Graduating from high school and beginning college signifies the first step into adulthood and independence. With that comes more financial responsibility. Learning the ins and outs of finances may seem daunting, but the earlier you learn, the more prepared you will be for adult life.
As you are preparing (or helping your child prepare) for the next life stage, remember to avoid these simple mistakes for a lifetime of financial fitness.
Treating Credit Cards like Free Money
It seems like from the moment you walk on campus, credit card companies try to lure college students to take their credit card. While having a credit card is a good idea to help you build your credit and help out with emergency expenses, it’s not a good idea to think of a credit card as ‘free money’ that you’ll have to pay back later. Charge only what you can pay-off each month and be as diligent with credit spending as you are with cash.
Eating Out a Lot
Eating out offers convenience and instant gratification, but also can cost a lot more than other options. Many times, meal plans are required for those who live on campus. Cost of meals not eaten is not refunded in any way so be sure to take advantage of what’s already being paid for. If you live off campus, experiment with cooking at home. Learning to cook with your friends can be a fun way to socialize and learn a life skill at the same time! Save eating out for special occasions.
Not Taking Advantage of Various Financial Aid Options
Many students take out far more loans than they have to because they search for other options. Instead of taking the time to research and apply for scholarships, they take the easy route and apply for easy student loans. FAFSA¹ applications can be started as early as October 1 for the upcoming school year. Many scholarship applications have deadlines that vary from the fall to the spring. Applications for our Mel Hughes Scholarship² typically open in November and are due early February! Taking the time now to research scholarship and grant options could save you money and stress down the road.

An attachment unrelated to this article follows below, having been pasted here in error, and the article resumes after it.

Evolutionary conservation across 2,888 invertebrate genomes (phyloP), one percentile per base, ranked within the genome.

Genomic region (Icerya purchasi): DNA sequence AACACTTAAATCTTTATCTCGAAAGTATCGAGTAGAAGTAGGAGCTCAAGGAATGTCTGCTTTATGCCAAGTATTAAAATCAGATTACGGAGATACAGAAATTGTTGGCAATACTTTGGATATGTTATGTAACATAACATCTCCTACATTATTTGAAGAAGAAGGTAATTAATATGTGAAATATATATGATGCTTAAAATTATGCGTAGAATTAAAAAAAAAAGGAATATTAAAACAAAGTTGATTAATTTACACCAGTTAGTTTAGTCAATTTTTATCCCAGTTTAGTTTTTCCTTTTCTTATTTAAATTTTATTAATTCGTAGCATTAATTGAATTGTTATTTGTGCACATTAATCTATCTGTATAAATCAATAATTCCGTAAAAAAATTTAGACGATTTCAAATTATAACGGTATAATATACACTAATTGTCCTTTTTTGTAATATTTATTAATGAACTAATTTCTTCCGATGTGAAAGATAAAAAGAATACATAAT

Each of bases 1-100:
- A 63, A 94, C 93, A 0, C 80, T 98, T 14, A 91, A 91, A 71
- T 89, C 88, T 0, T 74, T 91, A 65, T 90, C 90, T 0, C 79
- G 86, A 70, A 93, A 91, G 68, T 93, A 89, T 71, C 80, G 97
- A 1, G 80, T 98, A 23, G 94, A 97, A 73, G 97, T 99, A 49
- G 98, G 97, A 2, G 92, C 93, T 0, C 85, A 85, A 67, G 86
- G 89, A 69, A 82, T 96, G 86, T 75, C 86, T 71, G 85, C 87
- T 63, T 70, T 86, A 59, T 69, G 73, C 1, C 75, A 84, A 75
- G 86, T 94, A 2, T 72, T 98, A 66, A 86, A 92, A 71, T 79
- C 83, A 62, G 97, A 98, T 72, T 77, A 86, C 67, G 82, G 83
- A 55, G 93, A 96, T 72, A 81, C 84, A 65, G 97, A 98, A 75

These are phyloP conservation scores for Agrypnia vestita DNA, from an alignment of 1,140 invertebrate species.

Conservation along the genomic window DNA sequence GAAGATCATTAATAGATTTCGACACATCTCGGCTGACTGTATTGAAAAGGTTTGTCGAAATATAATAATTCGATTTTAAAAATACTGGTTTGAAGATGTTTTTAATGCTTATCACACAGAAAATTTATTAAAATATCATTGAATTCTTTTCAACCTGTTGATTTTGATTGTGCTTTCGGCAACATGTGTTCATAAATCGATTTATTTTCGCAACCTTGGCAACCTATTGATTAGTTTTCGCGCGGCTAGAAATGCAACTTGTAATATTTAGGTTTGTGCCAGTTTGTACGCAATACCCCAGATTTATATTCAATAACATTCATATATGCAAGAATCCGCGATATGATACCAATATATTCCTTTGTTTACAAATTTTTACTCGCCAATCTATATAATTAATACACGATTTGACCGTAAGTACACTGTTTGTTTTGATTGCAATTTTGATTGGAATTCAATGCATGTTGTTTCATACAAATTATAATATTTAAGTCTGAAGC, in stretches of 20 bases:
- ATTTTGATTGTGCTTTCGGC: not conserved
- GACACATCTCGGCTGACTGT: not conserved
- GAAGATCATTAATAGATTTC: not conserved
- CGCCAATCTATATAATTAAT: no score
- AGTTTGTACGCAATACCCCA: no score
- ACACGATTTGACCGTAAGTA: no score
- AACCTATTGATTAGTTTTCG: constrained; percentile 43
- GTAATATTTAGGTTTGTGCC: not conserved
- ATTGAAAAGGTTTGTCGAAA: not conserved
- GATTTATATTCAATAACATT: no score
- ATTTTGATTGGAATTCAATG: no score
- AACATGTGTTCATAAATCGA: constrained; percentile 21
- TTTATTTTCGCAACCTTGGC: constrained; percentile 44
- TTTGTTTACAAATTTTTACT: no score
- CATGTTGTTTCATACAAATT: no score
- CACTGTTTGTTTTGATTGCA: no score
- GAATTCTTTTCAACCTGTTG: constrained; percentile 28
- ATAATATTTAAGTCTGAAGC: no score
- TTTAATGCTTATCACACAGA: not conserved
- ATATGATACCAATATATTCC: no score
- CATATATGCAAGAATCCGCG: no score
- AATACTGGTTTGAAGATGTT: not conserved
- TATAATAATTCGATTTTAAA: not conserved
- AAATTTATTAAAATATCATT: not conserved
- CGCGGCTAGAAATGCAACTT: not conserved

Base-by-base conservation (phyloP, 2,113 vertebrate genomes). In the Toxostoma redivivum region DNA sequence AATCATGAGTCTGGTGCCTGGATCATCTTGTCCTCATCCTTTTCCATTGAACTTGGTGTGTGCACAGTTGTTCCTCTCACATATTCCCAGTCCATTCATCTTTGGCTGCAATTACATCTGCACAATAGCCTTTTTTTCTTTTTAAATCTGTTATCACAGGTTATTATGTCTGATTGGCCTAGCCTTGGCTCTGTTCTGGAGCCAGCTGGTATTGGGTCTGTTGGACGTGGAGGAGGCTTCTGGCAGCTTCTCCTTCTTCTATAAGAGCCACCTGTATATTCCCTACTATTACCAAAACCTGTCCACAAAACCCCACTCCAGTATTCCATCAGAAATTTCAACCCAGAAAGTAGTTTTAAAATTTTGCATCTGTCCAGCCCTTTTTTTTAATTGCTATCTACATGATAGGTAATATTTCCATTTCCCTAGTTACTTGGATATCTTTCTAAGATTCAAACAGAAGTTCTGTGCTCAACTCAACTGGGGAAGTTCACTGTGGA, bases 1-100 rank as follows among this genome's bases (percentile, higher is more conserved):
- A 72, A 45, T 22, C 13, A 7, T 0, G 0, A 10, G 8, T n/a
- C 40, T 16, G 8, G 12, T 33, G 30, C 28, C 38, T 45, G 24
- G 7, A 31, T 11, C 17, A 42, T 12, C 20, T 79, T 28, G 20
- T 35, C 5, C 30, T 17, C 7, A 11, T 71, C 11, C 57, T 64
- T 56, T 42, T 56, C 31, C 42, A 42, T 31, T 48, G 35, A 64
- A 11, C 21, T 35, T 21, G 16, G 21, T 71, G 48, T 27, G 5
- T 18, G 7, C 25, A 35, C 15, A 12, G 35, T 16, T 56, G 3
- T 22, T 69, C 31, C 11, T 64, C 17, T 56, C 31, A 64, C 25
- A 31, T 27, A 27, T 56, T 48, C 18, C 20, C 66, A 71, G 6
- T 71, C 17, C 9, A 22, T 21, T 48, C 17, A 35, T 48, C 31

Being aware of these simple mistakes is the first step to avoiding them. Developing this mindset early and creating a lifestyle of saving will not only help you in the short run, but can also really pay off in the long run.
¹Federal Student Aid is financial aid from the federal government to help pay for education expenses at an eligible college or career school. Federal Student Loans are funded by the government which must be repaid with interest. For more information on Federal Student Aid and Federal Student Loans visit: https://studentaid.ed.gov/ or to complete an application visit: https://fafsa.ed.gov/ FASFA is a registered trademark of the US Department of Education.
²The Mel Hughes Scholarship is provided by the Carolinas Credit Union Foundation Scholarship Program. You must meet all eligibility requirements to be considered for scholarship.
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